Thai Economy Expands More Than Expected on State Spendingby
Surging tourist arrivals also help offset weak local demand
NESDB warns that exports may shrink for a fourth straight year
Thailand’s economy grew more than analysts estimated in the first quarter as the military government’s spending helped counter weak local demand and exports.
Gross domestic product expanded 3.2 percent in the three months through March from a year earlier, the National Economic and Social Development Board said in Bangkok Monday. That compares with the 2.8 percent median estimate in a Bloomberg News survey of 21 analysts. GDP grew 0.9 percent from the previous three months, compared with 0.6 percent median estimate.
Prime Minister Prayuth Chan-Ocha has issued a series of economic stimulus measures valued at more than 645.4 billion baht ($18 billion) since September last year to help shore up local demand. The Bank of Thailand last week left its benchmark interest rate unchanged for an eighth straight meeting to help support the economy.
“Robust growth in the tourism sector and high government budget disbursement should still be the main driver of the Thai economy,” said Peerawat Samranchit, an economist at Bangkok-based TMB Bank Pcl, said before the data was released. “Domestic demand remains fragile.”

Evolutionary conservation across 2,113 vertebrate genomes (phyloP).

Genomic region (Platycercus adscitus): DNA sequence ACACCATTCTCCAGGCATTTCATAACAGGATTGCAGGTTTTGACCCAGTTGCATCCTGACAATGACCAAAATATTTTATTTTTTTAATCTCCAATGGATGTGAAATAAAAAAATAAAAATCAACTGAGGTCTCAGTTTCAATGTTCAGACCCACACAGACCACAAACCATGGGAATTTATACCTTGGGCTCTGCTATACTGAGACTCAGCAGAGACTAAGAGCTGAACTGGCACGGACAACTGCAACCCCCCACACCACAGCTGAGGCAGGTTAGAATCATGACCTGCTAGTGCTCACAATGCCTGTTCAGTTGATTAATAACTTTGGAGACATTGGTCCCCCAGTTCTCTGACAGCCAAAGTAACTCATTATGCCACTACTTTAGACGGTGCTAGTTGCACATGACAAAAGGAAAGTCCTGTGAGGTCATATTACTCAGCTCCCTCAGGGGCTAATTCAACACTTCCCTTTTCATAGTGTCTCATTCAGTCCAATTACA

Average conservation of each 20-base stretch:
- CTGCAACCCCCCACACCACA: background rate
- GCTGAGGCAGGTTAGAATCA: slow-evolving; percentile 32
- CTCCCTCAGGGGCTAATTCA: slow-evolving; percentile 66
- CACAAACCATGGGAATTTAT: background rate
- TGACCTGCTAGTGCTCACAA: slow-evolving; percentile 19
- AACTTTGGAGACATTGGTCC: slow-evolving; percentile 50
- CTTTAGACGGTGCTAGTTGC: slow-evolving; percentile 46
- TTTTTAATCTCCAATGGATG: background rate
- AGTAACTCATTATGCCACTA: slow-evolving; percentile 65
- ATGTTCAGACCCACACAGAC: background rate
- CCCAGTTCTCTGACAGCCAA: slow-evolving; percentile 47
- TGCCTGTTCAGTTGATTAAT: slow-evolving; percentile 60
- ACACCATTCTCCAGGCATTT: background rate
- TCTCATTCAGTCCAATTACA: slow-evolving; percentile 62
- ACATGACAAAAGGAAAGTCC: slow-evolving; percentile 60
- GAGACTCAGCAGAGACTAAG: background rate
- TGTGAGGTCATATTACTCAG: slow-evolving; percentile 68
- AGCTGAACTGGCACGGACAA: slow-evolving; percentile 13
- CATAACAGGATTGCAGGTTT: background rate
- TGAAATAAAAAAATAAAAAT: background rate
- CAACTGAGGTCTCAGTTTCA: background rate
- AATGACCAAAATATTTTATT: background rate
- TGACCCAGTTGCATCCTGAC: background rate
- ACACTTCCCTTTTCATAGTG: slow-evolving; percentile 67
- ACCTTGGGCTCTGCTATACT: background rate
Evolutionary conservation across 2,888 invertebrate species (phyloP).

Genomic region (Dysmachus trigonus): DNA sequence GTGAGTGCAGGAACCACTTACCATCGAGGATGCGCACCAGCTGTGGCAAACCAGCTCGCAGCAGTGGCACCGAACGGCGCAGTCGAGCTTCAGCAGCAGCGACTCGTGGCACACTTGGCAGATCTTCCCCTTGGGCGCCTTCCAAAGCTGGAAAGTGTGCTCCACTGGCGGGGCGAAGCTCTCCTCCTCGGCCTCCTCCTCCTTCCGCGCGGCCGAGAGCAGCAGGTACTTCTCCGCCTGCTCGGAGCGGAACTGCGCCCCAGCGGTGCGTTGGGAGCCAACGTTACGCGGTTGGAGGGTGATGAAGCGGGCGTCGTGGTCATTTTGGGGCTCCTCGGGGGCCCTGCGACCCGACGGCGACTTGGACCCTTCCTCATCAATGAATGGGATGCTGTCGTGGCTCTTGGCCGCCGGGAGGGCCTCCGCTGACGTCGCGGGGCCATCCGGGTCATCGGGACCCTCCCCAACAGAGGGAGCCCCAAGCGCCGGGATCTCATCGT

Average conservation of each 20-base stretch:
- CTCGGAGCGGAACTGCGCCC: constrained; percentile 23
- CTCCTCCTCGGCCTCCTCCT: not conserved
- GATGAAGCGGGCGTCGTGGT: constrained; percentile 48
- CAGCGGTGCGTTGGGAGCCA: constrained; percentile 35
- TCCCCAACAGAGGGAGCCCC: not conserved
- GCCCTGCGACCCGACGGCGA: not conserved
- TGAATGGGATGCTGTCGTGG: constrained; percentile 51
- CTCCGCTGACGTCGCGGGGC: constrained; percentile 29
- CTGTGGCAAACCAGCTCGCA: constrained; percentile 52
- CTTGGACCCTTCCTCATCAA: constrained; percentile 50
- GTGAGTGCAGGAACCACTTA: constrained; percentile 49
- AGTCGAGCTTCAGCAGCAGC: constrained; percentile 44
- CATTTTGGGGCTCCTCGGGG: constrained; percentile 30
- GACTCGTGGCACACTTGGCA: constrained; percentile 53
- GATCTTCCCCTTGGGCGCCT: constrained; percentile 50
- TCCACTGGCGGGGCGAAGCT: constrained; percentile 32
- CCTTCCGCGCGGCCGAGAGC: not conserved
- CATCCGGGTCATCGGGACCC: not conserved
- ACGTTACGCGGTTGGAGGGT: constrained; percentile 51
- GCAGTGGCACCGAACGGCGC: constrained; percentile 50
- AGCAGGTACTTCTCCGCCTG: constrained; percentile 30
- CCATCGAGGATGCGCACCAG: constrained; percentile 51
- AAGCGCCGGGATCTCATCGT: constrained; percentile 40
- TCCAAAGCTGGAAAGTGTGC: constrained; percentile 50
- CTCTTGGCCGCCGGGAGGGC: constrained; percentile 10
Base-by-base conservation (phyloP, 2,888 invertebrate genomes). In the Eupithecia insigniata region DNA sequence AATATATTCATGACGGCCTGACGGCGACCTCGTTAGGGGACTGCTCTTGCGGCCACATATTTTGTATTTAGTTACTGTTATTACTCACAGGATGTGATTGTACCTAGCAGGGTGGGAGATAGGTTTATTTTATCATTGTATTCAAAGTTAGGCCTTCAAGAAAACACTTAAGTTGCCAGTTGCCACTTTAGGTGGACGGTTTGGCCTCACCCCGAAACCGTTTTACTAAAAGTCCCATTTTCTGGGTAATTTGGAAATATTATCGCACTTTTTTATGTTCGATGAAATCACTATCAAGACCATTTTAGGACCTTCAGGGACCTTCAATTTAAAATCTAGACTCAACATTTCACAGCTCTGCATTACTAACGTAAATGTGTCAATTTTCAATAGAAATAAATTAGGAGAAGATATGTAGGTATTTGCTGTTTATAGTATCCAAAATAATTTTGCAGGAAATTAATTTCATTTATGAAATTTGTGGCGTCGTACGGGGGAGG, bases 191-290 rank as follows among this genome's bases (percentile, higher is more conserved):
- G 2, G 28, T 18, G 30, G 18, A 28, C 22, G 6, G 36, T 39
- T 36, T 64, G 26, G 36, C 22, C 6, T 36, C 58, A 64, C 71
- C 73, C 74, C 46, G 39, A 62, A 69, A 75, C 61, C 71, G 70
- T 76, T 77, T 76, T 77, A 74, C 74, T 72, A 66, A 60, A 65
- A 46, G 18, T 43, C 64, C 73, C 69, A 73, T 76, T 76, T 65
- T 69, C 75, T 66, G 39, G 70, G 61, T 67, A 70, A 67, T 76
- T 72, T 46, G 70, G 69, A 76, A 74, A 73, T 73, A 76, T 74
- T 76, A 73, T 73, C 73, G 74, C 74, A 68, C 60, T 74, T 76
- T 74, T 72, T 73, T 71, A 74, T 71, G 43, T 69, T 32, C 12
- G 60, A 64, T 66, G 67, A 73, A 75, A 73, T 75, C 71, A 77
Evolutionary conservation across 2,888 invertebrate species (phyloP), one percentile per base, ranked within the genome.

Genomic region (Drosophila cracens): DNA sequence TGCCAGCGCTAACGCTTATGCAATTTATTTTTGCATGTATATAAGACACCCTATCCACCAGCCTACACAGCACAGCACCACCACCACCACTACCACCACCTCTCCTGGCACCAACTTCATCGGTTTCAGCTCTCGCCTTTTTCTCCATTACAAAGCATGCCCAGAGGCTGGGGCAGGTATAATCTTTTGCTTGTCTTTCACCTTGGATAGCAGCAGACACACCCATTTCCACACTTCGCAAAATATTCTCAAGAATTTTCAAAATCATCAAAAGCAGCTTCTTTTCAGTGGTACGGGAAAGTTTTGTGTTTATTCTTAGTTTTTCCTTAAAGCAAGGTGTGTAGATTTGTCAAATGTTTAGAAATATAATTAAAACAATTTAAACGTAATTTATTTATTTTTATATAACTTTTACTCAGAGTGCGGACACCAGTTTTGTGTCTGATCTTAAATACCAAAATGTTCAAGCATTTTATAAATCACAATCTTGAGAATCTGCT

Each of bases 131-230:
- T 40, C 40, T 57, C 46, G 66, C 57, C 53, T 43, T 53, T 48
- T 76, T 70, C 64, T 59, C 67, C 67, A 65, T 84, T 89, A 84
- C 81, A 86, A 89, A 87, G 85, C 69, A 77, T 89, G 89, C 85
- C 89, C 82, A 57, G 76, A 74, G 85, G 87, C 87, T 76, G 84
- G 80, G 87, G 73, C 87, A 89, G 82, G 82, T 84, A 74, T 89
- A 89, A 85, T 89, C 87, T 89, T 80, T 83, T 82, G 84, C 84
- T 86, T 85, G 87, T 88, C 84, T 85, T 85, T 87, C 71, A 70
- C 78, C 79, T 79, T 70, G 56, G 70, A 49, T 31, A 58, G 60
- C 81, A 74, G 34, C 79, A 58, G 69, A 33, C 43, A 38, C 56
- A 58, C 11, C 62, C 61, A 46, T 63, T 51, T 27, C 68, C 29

The baht gained 0.2 percent to 35.38 against the dollar as of 5:23 p.m. in Bangkok. The benchmark SET Index of stocks rose 0.2 percent.
The NESDB revised its estimate for GDP growth this year to a range of 3.0 percent to 3.5 percent from an earlier forecast of 2.8 percent to 3.8 percent. Growth for the remainder of the year will be faster than in the first quarter, Porametee Vimolsiri, secretary-general of the state planning agency, said at a briefing in Bangkok Monday.
The first-quarter performance was “good news, and will be a turning point for confidence toward Thailand,” Deputy Prime Minister Somkid Jatusripitak said Monday. “This will show that the Thai economy has recovered.”
The government will continue to inject money into areas of the economy that are struggling, including farming communities, Finance Minister Apisak Tantivorawong said Monday. Thailand’s agricultural industry shrank by 1.5 percent in the first quarter, according to the NESDB, which is also now predicting a fourth straight annual decline in exports.
Thai exports contracted 1.4 percent in the first quarter, while imports shrank 14.4 percent over the period. Tourist arrivals rose 15.5 percent in the first quarter from the same period last year to 9.04 million, according to the central bank.